The plaintiffs — represented by the the Center for Individual Rights (CIR), a conservative public interest law firm — argue that the mandatory fees, which support costs associated with collective bargaining, violate their First Amendment rights.
“Requiring teachers to pay these ‘agency fees’ assumes that collective bargaining is non-political,” reads a posting on CIR’s website. “But bargaining with local governments is inherently political. Whether the union is negotiating for specific class sizes or pressing a local government to spend tax dollars on teacher pensions rather than on building parks, the union’s negotiating positions embody political choices that are often controversial.”
The number of U.S. renters burdened by housing costs hit another high last year as rents increased while earnings stayed flat, a new report by the Joint Center for Housing Studies at Harvard University shows.
There were 21.3 million cost-burdened renters in 2014, meaning they paid more than 30 percent of their income on housing. That’s up from the previous high of 20.8 million cost-burdened renters in 2013.
What’s worse, there were 11.4 million severely cost-burdened renters last year who paid more than 50 percent of their income on housing.
In all, 46 percent of U.S. renters were cost-burdened last year, while 26 percent had severe burdens.
“More families are renting and too many of them are struggling as supply fails to meet demand and stagnant incomes fail to keep up with rising rents,” said Julia Stasch, president of the John D. and Catherine T. MacArthur Foundation, which provided funding for the report. “The affordability of rental housing is a critical national issue that deserves more attention and more action from policymakers.”
Congress soon will break for the holidays, but there’s still a big issue on the table whether or not to make permanent or even just extend parts of the Earned Income Tax Credit and the Child Tax Credit.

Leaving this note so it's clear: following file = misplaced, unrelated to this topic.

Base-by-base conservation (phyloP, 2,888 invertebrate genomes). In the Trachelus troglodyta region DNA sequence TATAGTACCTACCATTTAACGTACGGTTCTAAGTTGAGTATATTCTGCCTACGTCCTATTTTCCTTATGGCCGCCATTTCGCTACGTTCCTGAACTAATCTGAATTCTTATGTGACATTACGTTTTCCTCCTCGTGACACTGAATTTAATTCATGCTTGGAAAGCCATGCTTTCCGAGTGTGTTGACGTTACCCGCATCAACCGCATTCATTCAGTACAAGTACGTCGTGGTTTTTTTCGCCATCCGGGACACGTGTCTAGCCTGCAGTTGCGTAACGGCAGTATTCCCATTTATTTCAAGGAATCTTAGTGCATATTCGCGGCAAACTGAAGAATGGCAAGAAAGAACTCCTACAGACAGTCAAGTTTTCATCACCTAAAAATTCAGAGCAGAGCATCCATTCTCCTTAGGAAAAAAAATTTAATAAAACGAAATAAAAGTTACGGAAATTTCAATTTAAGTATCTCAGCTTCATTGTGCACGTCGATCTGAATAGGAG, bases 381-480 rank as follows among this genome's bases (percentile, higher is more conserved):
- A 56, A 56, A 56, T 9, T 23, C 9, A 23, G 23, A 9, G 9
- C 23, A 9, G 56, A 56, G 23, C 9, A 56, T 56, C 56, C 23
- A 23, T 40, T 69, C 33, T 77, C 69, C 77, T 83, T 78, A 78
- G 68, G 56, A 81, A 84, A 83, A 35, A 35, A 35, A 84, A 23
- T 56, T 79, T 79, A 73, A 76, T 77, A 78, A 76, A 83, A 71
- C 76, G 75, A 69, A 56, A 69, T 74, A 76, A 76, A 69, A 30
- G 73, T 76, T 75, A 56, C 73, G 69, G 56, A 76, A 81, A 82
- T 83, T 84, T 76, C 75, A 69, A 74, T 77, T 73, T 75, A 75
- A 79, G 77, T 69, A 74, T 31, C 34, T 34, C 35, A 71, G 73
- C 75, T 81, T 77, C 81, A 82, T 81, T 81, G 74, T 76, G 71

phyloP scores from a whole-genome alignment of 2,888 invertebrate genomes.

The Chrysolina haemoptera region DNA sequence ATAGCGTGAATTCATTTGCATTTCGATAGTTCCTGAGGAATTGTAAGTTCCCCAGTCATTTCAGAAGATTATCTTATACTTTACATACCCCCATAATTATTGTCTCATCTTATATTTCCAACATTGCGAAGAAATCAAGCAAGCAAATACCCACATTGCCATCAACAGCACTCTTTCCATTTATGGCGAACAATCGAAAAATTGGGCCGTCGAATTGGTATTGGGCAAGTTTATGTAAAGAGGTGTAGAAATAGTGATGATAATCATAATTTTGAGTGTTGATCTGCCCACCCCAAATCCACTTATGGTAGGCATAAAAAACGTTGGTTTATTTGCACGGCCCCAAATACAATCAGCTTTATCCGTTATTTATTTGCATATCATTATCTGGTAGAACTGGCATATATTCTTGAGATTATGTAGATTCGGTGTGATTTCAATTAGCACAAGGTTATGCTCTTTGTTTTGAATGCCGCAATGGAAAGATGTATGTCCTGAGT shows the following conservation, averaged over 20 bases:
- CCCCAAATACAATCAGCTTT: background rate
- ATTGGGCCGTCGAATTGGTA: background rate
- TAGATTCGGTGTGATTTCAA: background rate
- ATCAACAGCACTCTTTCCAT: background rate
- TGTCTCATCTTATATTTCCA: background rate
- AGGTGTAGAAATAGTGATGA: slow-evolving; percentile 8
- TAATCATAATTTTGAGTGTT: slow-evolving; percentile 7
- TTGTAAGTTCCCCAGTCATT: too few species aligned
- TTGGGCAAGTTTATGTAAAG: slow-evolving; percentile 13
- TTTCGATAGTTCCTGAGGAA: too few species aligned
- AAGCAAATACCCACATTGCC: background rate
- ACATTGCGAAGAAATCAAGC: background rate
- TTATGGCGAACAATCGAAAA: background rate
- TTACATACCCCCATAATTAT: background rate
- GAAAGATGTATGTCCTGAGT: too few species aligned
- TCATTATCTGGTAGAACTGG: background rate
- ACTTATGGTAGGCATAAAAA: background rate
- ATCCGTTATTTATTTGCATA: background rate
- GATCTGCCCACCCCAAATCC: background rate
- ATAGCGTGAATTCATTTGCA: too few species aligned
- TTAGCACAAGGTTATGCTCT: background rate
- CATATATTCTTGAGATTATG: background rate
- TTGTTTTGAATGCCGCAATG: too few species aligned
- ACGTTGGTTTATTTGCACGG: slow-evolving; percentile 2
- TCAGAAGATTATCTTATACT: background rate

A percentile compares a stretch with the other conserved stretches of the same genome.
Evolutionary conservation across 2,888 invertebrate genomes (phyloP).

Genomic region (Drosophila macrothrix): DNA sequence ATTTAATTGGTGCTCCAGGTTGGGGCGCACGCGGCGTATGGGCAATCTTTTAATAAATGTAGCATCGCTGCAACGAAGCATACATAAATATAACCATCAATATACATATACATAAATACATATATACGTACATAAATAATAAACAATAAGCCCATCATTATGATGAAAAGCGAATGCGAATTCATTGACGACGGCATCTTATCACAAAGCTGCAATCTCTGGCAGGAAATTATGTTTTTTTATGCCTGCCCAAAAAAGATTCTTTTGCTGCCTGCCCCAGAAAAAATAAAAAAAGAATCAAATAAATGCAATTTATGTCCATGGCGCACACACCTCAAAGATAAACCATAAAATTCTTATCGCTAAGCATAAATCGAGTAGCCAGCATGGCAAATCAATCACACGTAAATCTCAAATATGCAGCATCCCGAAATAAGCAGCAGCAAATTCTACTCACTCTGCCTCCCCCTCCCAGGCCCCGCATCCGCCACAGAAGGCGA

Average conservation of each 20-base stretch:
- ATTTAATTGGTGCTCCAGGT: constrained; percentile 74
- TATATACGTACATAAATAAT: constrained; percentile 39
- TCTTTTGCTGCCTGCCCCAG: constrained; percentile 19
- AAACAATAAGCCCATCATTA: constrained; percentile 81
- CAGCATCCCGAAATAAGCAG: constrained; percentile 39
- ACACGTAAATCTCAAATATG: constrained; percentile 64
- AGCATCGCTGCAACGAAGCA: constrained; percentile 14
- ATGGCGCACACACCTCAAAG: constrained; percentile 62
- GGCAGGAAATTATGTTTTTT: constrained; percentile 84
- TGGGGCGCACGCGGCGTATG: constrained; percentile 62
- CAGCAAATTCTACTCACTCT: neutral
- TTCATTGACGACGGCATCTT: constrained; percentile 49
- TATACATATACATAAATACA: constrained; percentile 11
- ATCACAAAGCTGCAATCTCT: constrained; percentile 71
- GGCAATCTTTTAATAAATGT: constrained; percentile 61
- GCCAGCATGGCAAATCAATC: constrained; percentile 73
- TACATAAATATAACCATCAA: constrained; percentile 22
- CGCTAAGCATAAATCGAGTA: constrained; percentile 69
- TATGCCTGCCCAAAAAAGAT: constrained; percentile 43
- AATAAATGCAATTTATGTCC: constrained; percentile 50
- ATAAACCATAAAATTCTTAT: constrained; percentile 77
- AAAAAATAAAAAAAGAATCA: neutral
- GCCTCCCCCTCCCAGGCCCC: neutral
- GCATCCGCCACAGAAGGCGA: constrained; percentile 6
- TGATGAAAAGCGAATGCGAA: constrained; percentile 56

The following was written by Chicago journalist Curtis Black.
Pastors invoked the Battle of Jericho -with the Chicago Housing Authority as the wall keeping people out of their promised land – at an Interfaith Call to Action rally demanding preservation of public housing at Lathrop Homes last week.
“There’s a barrier standing in the way of thousands of people who need a home,” said Rev. Bruce Ray of Kimball Avenue Church. “There’s a barrier standing in the way of new homes in a land of promise…It’s the Chicago Housing Authority.”
As fellow pastors held up a wall with the letters “CHA” on it, Ray added, “CHA might as well stand for ‘Can’t House Anyone.'”
Hundreds of low-wage Chicago workers and their allies hit the city’s downtown streets Tuesday evening to call for a $15 an hour minimum wage, union recognition and other items on their new “voter agenda.”
The protest, which started at the Thompson Center and ended with a march to a nearby McDonald’s at Clark and Lake streets, was one among many Fight for $15 actions happening Tuesday in 500 U.S. cities.
Fast food and other low-wage workers chanted, “What do we want? $15! When do we want it? Now!”